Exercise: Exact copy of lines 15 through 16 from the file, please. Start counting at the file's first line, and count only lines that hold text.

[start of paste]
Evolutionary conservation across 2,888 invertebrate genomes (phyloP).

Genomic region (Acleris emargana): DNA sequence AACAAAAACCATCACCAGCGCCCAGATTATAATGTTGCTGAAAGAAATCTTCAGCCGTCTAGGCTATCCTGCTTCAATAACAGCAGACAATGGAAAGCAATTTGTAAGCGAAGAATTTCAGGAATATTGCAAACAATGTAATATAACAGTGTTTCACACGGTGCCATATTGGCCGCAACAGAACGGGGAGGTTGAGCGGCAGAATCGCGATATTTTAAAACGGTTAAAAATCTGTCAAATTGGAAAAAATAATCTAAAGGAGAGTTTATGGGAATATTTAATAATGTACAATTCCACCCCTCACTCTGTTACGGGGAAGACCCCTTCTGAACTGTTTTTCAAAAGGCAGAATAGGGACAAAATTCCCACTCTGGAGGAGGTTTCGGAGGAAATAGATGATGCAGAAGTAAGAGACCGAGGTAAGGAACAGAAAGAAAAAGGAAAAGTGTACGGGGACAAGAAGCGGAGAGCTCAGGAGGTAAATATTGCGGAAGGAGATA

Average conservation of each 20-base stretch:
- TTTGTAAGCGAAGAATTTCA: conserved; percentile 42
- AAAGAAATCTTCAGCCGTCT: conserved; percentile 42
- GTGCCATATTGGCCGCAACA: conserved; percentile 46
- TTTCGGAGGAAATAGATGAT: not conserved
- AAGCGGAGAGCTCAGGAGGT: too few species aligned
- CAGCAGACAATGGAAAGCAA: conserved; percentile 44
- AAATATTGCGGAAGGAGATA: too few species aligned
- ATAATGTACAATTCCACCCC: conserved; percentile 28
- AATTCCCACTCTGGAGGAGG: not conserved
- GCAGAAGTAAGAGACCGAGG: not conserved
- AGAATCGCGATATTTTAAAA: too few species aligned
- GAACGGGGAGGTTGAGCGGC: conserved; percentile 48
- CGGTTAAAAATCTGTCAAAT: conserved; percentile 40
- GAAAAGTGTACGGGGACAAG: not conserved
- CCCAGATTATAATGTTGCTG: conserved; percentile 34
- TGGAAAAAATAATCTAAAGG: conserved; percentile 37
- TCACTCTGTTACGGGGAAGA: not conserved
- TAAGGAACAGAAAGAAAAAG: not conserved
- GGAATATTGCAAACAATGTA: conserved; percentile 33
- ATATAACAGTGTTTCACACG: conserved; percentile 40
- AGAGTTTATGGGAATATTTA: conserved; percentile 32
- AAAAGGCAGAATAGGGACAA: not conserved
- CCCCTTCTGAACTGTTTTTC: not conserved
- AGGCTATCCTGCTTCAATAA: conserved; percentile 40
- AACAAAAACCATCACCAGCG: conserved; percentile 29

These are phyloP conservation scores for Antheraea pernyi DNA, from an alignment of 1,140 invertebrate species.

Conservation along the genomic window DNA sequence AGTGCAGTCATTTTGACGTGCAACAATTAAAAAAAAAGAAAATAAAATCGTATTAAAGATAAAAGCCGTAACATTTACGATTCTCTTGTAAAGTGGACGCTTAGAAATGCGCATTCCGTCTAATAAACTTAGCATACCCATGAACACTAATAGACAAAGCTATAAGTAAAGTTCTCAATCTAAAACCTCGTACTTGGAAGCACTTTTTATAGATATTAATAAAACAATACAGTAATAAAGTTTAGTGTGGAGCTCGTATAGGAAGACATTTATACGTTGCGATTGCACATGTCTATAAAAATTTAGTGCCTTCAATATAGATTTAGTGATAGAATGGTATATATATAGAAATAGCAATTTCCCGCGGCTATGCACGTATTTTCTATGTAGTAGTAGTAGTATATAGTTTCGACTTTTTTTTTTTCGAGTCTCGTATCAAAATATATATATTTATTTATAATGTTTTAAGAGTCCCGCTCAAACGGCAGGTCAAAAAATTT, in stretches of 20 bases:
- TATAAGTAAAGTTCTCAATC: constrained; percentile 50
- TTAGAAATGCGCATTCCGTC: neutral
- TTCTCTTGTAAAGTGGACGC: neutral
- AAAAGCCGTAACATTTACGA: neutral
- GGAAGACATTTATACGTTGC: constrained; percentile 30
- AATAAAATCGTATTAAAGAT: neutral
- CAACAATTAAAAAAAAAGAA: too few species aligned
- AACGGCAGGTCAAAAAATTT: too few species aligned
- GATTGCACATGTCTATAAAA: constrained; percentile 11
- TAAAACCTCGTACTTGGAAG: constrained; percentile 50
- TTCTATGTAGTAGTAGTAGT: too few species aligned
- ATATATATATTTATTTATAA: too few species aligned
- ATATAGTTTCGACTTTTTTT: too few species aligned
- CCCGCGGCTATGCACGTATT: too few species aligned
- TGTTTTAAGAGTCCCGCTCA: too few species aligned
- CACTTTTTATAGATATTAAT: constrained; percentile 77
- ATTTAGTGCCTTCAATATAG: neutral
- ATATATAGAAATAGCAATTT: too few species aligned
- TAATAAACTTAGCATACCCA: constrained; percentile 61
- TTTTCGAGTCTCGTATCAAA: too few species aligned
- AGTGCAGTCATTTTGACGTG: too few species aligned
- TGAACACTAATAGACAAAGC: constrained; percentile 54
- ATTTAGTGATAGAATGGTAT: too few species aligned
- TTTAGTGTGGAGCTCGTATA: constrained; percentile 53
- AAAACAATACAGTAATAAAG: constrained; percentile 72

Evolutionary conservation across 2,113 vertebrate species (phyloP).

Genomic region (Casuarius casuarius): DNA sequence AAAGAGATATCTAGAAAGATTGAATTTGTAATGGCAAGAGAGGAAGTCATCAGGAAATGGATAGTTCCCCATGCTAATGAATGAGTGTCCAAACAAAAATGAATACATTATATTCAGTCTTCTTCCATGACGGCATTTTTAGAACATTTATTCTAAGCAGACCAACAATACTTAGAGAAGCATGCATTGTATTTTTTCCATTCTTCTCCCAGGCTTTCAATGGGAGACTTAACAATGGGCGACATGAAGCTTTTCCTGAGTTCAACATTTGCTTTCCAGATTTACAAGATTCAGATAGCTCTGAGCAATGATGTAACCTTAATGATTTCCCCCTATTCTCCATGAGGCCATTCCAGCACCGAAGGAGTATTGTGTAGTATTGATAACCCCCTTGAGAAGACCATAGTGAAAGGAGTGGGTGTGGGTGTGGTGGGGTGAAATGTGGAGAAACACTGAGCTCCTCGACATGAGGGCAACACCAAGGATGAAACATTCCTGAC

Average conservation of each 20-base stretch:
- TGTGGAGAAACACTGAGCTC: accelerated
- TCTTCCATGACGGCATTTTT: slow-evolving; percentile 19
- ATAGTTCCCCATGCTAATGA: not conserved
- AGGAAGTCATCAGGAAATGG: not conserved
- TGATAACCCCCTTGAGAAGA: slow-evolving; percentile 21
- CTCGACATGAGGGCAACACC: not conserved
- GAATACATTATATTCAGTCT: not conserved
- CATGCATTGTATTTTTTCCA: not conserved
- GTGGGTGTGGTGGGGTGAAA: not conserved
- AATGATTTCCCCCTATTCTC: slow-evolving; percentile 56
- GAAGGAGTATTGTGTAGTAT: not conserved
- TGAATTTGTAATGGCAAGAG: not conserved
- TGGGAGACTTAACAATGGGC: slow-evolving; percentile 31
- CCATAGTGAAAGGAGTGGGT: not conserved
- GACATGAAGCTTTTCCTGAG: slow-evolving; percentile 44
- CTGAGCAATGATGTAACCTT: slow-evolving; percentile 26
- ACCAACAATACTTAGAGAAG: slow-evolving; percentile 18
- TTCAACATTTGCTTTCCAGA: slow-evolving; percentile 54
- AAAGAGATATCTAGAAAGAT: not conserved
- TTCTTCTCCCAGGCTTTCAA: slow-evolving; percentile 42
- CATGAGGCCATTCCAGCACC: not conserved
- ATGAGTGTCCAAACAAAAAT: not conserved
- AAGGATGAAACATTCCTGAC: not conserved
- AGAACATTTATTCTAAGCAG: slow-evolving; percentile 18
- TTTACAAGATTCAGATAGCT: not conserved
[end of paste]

- GAACGGGGAGGTTGAGCGGC: conserved; percentile 48
- CGGTTAAAAATCTGTCAAAT: conserved; percentile 40